Moving? Got a closet that's becoming unmanageable? Got stuff that you don't want? To minimize waste and help the environment (and local charities and larger humanity), here's some places you can take your used and unwanted items to be reused or recycled. We're talking clothes, kitchenware, electronics, furniture, and more.
Plastics and Glass
Starting off with an easy one. Hey, you just throw that stuff away and the problem gets solved as if by magic. (Kinda. Sorta.) Most compounds have "Recyclable" and "Non-Recyclable" bins, which are in actuality just "Places to Throw Everything" pretty much. Your compound or street definitely also has garbage collectors that come through to sort through the trash. For larger loads, befriend them and usually they will be willing to come pick up your recyclables directly from your apartment. They don't make a lot of money and it's hard work. Giving them sorted recyclable items makes life a bit easier for them, and they'll take the items directly to a recycling plant.
Read more about recycling in China here if you're interested.
What Is It? Green Initiatives recently launched something called the "We Project", which is an e-waste reduction and education project. In collaboration with not-for-profit eco-consulting firm Netspring, they offer free, responsible e-waste recycling in Shanghai. They recycle through a licensed Singaporean company to ensure that waste isn't improperly dumped. They're currently working with partners to set up boxes around the city. All you have to do is take your unwanted electronics and deposit them in a box. To our knowledge, they are the only ones in China providing a responsible e-waste recycling solution to the general public.
What They Take: The We Project will recycle just about everything, including vacuum cleaners, hair dryers, sewing machines, computers, CDs and DVDs, cables, and more. They, however, do not take batteries, lightbulbs, and medical devices. They are working with several partners to create drop off locations. In July, the We Project drop off box will be available in several Element Fresh locations.
What Is It? Another recycling program of Green Initiatives, the Fiber Project collects and recycles your unwanted clothing in a environmentally safe way. Like the We Project, the program is entirely free to utilize. You can drop off your clothing at one of their several locations in the city. Also, if you are a large company or a school, you can work with them directly to recycle larger quantities of clothes.
What They Take: All kinds of garments, including clothes, bedding and curtains, shoes, socks, napkins, and towels. Clothes must not be soiled, odorous, or tainted with toxic or harmful substances.
What Is It? Heart to Heart provides financial support and raises awareness for poor Chinese children in need of heart surgery for congenital heart defects. They organize volunteering sessions such as hospital visitations and play sessions, as well as English-language tutelage to Chinese medical staff. They also fund-raise to pay for surgeries, and they gather material donations as well.
If you've been in Shanghai for any amount of time, you've probably gone to an event or benefit that's Heart to Heart related. Everyone hearts Heart to Heart.
What They Take: Clothes is a big one that they look for. You can donate any kids clothes in good condition by contacting [email protected] This is a very good way to get rid of clothes that your kid has outgrown. They also take toys, books, and other items. Again, make sure you clothes are in decent condition before you pass them on.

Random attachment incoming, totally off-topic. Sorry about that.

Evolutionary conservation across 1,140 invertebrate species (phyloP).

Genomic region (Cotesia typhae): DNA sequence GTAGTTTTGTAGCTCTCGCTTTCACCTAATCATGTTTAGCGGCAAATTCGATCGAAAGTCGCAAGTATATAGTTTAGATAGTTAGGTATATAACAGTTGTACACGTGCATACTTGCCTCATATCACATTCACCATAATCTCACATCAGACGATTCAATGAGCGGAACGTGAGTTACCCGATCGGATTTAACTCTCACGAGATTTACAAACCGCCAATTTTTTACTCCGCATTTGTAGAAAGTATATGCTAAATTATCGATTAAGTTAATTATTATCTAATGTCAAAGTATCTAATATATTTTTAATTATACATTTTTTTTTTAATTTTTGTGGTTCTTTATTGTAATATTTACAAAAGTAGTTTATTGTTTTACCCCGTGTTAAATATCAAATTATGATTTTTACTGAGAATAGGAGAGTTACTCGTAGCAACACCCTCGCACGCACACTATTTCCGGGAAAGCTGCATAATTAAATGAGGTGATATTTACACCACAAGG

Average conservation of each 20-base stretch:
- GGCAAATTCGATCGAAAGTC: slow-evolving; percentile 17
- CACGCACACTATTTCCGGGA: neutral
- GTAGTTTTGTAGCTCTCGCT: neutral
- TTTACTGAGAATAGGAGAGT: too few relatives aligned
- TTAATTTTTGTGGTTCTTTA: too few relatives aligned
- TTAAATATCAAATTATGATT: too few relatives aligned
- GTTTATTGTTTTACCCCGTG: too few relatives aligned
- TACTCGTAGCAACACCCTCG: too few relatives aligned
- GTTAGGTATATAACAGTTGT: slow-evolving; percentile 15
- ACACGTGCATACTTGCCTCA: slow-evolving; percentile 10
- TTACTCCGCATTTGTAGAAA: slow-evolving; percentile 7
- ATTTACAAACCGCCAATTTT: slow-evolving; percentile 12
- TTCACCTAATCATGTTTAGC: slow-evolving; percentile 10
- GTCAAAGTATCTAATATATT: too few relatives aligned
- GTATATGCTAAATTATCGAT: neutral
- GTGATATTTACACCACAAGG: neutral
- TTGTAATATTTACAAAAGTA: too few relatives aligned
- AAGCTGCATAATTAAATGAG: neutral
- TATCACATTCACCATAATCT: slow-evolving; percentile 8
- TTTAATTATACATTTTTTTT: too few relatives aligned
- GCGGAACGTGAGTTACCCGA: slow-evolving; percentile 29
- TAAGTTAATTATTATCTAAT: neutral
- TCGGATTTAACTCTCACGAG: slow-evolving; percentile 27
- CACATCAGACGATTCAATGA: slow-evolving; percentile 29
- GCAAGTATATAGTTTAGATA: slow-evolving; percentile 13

What Is It? Launched in 2013, Swedish clothing brand H&M offers garment recycling at all their store locations in Shanghai. Thumbs up for good old corporate responsibility. Clothing and garments taken there get sold or refused as cloth or stuffing. For each kilogram of clothing they receive, they donate 0.03 USD to a local charity. In China's case, they donate to UNICEF China, the United Nations non-profit that works for children's rights and emergency relief.
What They Take: They take just about any type of clothing other than undergarments. Bedding, towels, and other cloth items are okay too. Available at all H&M stores in Shanghai.
What Is It? Mifan Mama runs several programs working to aid orphans in rural China. They provide funds, food, and other donations to orphanages, as well as securing much needed medical services to orphans in need.
What They Take: They take clothes, food, children's books, diapers, baby wipes, and some furniture. Food obviously must not be out of date and in good condition. For furniture, you can arrange to donate to them by emailing them or calling them at 139 1871 9179.
What Is It? River of Hearts is the Community Center Shanghai's charity program. They organize charity events and also collect used and new items throughout the year to be donated to rural communities around China. They hold a sorting party that goes through all the stuff they've collected. Although some items are discarded because they are in poor conditions, if you donate items that can be used and aren't soiled, they'll generally take it.
What They Take: They take clothing, shoes, bedding, toys, small household appliances, kitchenware, and books. You can find a list of drop off locations on their website.
And, of course, lastly...
SmartShanghai.com's Buy & Sell Platform
What Is It? Shanghai's best and most active digital market for individuals to buy and sell used and new items. Basically, it's a platform to let you get rid of unneeded stuff that still has value. Listings are moderated for scams, commercial sales, and stupidity to the best of our ability.
What They Take: Just about everything. You can set your own prices and it's free to use. Great way to keep your items out of landfills, while making some pocket change.
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